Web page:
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we can have the fatted kidwholesome savoury
meat, neither white nor porky, and not too much
of it. The hardy goat will live on vegetable
rubbish, will bear to be tethered, and will supply
capital milk. But the English million will no
more dine off kid, than it would off wombat. A
family who were presented with a quarter,
acknowledged it with the remark that "they were
not in the habit of eating dog." Diminutive
sheep are therefore elected to stop the gap.
Wales possesses breeds quite small enough for
the purpose; lovely little creatures, delicious
mutton: only they wander like antelopes and
jump like grasshoppers, without an elementary
notion of the law of trespass. Would an
arboricultural squire or a horticultural rector regard
cottagers possessed of small flocks of those
sheep, in the light of pleasant and quiet


I LIVE at the sea-sideat Bastings, in fact
and I keep a lodging-house. My establishment
is a regular bona fide lodging-house. I am not
one of those who have a room or two to let, and
so eke out their living. Far from it, I let out
the whole of my house in apartments, and make
a livelihood by so doing.

Although these words appear to come from
me, Martha Bee-flat, they are not really my
wordsthat is, not altogether. Mr. Broadhead,*
a literary gentleman, takes down my
words, and puts them into shape. Mr. Broadhead
is one of my oldest customers, and has
spent the greater part of every summer under
my roof for many years past. It is through him
that I am now able to give my observations to
the world.

* Mrs. B. is a very superior woman, and what
she says requires so little doctoring, that I have
really no right to take any credit in this matter at
all. J. B.

I see by the papers, which I have plenty of
time to read in the winter and spring months,
that it is very common for scientific gentlemen
to write accounts of their observations on the
stars, the weather, the meteors, the comets, and
what not, with which the nature of their studies
has made them familiar. Now, what I want to
do is to make some observations on the
particular subject with which I, in my way, am
familiar: to say, in short, a few words about

The world has been in the habit of looking at
the subject of lodgings, and all that belongs to
it, from one point ot view, and from one point
of view onlythat is to say, from the lodgers'
point of view. They never see it from the
landlady's. The reason of this is, that all the people
who can write letters to the papers, or articles
in the different periodicals, are themselves almost
always lodgers, and never landladies. I myself
could not write this if it were not that I am
fortunate enough to have the assistance of Mr.
Broadhead, as before mentioned.

Mr. Broadhead says that just here some little
account of myself, how I happened to let
lodgings, and so on, would come in very well; that
it would make what I have to say flow easily;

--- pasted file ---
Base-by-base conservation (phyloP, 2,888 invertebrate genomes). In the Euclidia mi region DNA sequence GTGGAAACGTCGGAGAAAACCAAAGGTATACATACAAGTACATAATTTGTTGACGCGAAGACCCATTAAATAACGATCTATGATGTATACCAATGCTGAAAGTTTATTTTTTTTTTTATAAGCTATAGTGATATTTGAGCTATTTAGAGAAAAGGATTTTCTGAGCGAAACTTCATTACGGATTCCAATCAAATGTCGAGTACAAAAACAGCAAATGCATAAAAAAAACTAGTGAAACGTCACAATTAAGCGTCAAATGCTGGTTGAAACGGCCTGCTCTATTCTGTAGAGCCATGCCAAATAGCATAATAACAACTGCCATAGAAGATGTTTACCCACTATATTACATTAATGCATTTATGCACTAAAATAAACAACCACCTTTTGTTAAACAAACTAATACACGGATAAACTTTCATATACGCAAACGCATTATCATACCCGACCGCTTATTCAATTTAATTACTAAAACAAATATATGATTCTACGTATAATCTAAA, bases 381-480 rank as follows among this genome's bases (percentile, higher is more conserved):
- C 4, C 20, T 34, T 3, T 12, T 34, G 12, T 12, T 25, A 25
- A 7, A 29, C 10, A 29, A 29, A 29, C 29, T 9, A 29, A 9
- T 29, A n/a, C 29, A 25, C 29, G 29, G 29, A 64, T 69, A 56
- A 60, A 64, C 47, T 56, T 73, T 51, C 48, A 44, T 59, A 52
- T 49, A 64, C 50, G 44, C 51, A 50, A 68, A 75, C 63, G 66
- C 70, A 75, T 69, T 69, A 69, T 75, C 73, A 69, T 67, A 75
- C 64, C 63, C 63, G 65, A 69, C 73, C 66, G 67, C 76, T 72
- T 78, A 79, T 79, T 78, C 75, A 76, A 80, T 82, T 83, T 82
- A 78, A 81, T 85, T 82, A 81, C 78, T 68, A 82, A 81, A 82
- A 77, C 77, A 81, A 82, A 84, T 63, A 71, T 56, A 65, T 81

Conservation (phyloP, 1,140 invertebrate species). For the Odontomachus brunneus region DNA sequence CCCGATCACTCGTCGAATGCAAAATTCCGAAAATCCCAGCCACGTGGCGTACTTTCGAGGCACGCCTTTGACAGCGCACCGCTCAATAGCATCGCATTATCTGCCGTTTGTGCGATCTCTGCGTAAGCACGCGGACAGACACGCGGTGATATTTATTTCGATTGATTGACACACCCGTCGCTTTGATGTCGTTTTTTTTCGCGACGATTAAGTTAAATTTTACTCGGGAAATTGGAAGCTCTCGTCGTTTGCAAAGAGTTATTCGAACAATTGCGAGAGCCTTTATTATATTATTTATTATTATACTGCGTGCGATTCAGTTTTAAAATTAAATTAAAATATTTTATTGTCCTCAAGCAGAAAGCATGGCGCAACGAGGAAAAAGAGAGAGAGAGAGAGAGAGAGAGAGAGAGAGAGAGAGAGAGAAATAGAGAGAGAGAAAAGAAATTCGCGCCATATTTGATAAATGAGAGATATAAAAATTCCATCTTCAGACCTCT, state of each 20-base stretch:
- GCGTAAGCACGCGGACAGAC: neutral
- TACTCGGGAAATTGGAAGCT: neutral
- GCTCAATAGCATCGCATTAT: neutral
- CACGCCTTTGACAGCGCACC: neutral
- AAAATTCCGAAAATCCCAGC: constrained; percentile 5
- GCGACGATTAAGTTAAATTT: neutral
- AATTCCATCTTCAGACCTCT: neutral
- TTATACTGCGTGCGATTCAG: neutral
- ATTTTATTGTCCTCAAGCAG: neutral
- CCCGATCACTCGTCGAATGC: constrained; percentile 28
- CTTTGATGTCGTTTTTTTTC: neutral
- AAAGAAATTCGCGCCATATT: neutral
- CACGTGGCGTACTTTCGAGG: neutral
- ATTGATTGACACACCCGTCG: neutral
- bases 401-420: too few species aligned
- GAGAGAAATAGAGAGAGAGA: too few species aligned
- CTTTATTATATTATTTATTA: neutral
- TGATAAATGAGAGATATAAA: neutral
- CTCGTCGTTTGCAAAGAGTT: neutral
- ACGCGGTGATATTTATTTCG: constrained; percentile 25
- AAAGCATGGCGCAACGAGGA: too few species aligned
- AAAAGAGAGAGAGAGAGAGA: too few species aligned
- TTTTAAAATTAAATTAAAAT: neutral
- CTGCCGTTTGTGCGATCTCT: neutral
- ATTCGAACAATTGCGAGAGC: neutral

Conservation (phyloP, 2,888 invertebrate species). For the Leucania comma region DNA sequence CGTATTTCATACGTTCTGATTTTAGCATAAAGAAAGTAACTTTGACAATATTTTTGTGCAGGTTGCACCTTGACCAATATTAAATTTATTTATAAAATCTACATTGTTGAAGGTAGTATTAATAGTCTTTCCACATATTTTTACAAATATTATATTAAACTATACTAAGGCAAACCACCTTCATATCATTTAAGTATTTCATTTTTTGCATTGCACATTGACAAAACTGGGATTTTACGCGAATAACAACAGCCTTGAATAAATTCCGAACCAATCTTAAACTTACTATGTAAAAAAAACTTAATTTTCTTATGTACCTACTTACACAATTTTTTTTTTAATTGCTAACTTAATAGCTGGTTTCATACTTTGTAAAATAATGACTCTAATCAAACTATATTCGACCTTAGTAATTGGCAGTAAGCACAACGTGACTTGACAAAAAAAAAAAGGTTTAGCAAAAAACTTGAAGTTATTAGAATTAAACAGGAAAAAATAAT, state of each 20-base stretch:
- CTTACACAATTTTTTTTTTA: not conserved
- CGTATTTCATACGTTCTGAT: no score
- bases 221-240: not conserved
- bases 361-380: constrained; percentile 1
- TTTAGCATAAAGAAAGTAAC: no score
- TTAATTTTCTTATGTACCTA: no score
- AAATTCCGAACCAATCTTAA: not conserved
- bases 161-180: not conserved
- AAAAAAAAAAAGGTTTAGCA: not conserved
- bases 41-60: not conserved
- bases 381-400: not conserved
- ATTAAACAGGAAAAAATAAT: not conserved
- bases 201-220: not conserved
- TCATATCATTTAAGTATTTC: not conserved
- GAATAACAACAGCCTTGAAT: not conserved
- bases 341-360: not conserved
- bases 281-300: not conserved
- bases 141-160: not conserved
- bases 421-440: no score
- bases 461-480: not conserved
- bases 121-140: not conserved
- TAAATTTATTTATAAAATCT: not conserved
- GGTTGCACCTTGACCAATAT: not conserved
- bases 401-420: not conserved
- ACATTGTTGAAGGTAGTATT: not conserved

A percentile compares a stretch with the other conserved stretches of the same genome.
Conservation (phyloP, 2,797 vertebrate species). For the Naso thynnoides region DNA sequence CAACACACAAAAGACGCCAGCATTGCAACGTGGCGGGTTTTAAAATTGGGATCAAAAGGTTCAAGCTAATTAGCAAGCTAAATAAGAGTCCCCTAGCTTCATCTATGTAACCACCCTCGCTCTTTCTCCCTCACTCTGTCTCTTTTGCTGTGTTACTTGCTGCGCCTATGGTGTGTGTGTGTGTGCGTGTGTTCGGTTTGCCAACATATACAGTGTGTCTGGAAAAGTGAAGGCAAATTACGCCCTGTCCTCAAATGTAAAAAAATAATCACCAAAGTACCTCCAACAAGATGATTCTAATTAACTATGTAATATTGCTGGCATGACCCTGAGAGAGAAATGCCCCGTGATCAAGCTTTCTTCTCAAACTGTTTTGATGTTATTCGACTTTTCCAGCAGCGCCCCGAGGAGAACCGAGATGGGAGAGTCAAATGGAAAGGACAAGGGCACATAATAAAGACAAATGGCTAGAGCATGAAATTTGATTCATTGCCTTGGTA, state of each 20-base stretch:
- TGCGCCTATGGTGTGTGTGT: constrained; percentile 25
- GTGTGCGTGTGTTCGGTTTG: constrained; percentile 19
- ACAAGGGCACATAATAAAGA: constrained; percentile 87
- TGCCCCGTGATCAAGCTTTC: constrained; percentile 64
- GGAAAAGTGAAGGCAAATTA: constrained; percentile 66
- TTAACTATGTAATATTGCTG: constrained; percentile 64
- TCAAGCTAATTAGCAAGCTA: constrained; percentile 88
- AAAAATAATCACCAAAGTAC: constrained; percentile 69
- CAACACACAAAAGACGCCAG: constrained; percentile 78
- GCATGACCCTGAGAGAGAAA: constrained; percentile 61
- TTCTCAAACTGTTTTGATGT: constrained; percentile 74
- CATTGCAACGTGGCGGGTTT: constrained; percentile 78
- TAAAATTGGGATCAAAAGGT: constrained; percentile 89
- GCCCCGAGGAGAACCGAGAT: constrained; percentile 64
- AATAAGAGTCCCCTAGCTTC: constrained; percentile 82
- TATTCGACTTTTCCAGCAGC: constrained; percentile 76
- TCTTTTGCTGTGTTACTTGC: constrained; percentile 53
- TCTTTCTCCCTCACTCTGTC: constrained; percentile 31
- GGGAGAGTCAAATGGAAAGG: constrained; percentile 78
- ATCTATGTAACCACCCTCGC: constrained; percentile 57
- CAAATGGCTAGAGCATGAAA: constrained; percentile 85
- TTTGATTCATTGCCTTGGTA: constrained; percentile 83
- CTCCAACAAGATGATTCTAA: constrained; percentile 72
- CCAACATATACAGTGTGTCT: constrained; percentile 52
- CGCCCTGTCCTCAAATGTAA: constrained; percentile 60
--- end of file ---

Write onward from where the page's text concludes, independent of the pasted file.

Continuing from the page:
that it would fill up an awkward gap between
these introductory remarks, and the observations
which I am about to make. Somehow I
don't see this. I want to get on to my
observations at once. I mention Mr. Broadhead's
protest, however, to exonerate him from any
blame in case my style should by any person be
considered at all disjointed or abrupt. It isn't
his fault, but mine.

One of the most remarkable things I have
noticed in connexion with this subject is, that
there are certain classes to one of which
all the lodgers who have ever come under my
notice, belong. Sometimes they will belong to
more than one of these classes, but under some
one of the heads which I will now proceed to
give, I do believe that every lodger who ever
entered an apartment is certain to come.

I divide my lodgers into eight classes: The
Neat lodgers, and the Muddling lodgers; the
Severe lodgers, and the Easy lodgers; the
Respectable lodgers, and the Scampish lodgers;
finally, the Sociable lodgers, and the Secluded

I have many opportunities of observing the
different residents under my roof. When I tap at
the door and enter with a letterwhich I
sometimes do when I know the letter is not for the
party I bring it to, in order that I may take
them unawareswhen I come to receive orders
about dinner; and whenthe lodgers being out
airing or sea-ing themselvesI take a good
long look round the rooms to see if anything
has been damaged, and to find out in a general
way what my lodgers are up toat all these
times, and at many others, I have many a good
chance of noticing their ways and forming my
own opinions about them.

Of course on these occasions I can make
out at a glance the class to which my lodgers
belong. Indeed, I can generally settle this in
my own mind long before they come in, and
when I am showing them over the apartments.
At such times, the neat lodger or the muddling
lodger proclaims himself in a moment.

The first of these has a way of glancing sharply
at me, personally, directly he enters the house,
to see if there are any screws loose in my
costume. He sniffs, too, continually, especially on
the staircase and in the bedroom (he may sniff
there as much as he likes. I flatter myself that
my establishment is as free as any private house
from unpleasantness in any shape).* My
neat lodger opens the cupboard in the sitting-room,
and sniffs into that, and then he joins his
wife, who has been turning up the bedclothes,
and prying into the tick of the mattresses in the
bedroom, and they whisper together and sniff